The Swift Report 2010

It seems like a very long time since my last Swift Report - and this was quite a year.  The year when Eyewear had its fifth birthday.
It began with my esophagitis out of control, and my being treated with an experimentally high dose of medication to control the production of acid in my stomach.  I was in pain all the time, and lost a lot of weight due to problems with digestion and not wanting to eat; I was facing depression.  I was off work.  Fortunately, an excellent team of doctors in London centered in and around Harley Street established the correct treatment regime, and I am much better a year later.  I've put on some weight again, and am no longer in physical pain.  I went back to work  slowly, part-time at first in the winter semester at Kingston, but by the summer was back to regular duties.

In April I turned 44, in the desert of Oman - I had wanted to kick-start my turn back to health with an adventure holiday.  The beauty and hospitality of Oman lifted my spirits greatly.…

Christmas Poem by Todd Swift

A Christmas Story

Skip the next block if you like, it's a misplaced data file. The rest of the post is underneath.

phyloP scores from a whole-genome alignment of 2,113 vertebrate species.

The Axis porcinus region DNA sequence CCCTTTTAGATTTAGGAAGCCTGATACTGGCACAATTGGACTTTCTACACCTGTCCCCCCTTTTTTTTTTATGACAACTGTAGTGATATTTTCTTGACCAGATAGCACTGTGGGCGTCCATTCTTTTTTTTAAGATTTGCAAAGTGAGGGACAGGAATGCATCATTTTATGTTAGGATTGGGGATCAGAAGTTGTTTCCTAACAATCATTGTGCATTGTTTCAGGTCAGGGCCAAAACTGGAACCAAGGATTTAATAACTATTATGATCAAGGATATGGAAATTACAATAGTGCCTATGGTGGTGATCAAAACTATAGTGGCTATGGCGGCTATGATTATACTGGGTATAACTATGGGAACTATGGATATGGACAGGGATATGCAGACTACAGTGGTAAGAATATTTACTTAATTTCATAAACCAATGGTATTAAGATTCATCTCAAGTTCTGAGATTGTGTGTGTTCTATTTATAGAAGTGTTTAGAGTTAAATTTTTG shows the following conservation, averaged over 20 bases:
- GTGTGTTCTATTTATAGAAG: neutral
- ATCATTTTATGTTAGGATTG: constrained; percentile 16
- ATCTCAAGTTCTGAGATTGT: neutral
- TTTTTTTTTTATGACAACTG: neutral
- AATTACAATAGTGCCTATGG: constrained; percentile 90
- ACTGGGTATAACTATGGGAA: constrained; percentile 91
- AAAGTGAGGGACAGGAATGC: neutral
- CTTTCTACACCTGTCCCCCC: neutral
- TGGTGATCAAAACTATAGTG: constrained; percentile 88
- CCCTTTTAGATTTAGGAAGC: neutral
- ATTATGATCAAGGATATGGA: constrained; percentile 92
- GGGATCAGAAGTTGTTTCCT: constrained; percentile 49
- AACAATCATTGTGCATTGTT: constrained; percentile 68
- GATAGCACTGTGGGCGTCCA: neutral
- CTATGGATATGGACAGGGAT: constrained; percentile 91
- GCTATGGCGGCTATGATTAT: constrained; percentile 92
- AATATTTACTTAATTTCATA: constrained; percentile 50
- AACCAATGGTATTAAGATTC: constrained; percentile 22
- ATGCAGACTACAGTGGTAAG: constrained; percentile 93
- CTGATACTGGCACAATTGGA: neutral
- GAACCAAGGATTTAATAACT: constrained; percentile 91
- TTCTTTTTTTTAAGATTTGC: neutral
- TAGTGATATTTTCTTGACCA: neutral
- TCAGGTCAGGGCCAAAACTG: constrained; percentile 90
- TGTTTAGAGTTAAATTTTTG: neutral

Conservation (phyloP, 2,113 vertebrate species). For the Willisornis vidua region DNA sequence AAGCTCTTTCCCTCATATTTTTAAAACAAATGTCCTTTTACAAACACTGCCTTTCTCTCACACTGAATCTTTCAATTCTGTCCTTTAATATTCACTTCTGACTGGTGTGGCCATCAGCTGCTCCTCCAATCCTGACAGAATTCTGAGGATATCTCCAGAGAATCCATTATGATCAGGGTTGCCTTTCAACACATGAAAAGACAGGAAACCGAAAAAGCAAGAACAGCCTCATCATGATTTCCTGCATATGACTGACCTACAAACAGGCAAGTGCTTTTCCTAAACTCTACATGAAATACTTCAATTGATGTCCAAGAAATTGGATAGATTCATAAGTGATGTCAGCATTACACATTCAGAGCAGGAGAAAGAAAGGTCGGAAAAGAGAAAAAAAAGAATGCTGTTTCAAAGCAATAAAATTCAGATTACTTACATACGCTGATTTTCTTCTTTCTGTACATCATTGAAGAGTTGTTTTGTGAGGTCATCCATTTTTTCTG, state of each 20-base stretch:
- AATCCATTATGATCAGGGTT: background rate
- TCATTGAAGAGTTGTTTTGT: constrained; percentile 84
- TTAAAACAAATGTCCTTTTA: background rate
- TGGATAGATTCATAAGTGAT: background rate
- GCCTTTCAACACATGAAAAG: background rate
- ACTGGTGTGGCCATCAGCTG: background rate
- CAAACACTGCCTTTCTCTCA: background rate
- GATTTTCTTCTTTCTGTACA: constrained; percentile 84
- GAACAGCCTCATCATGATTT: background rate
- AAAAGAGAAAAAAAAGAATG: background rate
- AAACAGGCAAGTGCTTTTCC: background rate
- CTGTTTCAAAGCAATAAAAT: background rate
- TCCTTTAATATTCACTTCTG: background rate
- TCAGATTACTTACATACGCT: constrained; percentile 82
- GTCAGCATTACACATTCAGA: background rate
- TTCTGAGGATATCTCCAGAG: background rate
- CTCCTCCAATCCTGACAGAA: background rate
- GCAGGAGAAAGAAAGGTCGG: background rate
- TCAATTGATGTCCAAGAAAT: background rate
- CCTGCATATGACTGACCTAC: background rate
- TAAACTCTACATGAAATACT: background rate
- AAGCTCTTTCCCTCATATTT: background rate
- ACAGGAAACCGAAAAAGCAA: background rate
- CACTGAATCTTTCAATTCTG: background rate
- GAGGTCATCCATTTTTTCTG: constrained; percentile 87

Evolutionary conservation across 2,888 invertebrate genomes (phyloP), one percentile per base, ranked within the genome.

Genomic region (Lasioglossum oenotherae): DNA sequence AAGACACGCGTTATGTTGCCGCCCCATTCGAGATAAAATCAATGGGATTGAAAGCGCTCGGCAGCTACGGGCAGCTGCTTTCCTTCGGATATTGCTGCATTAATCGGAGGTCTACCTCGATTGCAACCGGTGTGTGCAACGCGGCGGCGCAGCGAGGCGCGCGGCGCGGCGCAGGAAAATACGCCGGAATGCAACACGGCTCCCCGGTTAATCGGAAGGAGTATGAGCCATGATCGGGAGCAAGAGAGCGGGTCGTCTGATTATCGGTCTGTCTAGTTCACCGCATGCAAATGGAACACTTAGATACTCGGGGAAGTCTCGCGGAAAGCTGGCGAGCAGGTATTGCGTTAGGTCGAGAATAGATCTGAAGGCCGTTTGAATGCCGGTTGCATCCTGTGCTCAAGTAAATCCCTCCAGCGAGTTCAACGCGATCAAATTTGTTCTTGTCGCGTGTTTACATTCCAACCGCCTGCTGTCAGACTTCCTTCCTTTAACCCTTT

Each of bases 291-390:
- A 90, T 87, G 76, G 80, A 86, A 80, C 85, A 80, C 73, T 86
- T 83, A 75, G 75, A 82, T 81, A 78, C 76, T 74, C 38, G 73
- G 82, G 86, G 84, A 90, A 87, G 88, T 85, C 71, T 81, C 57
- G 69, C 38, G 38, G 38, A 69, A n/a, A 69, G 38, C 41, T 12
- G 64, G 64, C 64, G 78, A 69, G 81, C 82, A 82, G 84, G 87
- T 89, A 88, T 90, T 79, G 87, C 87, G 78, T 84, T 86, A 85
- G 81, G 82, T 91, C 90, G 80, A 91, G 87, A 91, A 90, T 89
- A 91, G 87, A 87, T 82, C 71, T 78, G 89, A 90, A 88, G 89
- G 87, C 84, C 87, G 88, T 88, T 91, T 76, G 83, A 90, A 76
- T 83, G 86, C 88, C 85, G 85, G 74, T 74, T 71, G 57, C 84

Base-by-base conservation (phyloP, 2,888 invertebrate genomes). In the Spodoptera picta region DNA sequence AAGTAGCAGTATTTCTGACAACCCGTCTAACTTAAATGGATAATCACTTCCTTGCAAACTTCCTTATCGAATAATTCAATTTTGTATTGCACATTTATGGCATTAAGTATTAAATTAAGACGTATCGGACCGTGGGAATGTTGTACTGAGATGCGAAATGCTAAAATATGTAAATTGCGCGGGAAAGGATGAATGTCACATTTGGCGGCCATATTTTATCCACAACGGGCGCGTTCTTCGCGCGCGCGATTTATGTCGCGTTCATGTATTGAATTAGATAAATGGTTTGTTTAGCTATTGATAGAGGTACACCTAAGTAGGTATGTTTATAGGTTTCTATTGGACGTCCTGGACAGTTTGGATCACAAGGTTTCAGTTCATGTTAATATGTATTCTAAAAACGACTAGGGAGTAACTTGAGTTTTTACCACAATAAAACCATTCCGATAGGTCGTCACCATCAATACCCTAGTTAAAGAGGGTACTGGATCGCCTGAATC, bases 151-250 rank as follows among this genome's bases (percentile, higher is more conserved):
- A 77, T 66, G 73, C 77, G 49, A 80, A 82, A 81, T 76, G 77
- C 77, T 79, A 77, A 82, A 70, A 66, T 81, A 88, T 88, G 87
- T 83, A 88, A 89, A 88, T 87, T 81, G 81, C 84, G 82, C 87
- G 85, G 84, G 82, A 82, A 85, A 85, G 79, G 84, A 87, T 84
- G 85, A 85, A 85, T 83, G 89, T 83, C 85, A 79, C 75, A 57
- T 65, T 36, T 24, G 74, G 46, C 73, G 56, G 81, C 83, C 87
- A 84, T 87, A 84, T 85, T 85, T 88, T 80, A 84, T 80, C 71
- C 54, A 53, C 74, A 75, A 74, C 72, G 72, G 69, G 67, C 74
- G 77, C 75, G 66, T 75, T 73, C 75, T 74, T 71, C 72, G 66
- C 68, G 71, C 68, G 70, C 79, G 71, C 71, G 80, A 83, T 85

They couldn’t get throughBecause of the snow
So all that icicle dayHe stuck to the window
Too shy to prayToo small to say
Why have you abandoned me?Then, at the final hour,
As eve lifted to morningHooves clattered like squirrels
In the eaves, soot rainedAnd ho ho hos and bells
Made truth beautifulAs any white lie; a clot of coal
Single and uneven on the mantel;Who had told on him?
Had his sins been so thorough?Now, gifted judiciously
By his untrim hero,A hirsute saint in a fat suit,
He came to learn his worthSet about rubbing palms black
Wherein the spark of a diamond(Hope) cut against skin’s frail grain.
Better to believe, be damnedThan rise to empty promise
A chalky kiss in the garden;Heart pain unwraps as balm.
poem by Todd Swift

Peter Oswald On Verse Drama

Actually Do. Advocating for Verse DramaA difficult client. Firstly, the term is stone dead. Drama is ok, but ‘verse’ describes a kind of poetry in uniform, at drill not in combat. It gets worse, when you arrive at the term blank verse. Here the poor soldiers don’t even have live ammunition.
Things improve alot when you get to the exponents. Euripides. Marlowe. Lorca. To name but a few. But they’re all gone. A Guardian critic, interviewing me, opened with, ‘Verse drama has an illustrious past, a dead present and no future.’
So how about new terminology? You could talk about Initiatory Theatre, Non-Realistic Theatre, DysCheckovian, but all these would fail to include the main point, which is incantation. Why chant, you may ask, in this modern day?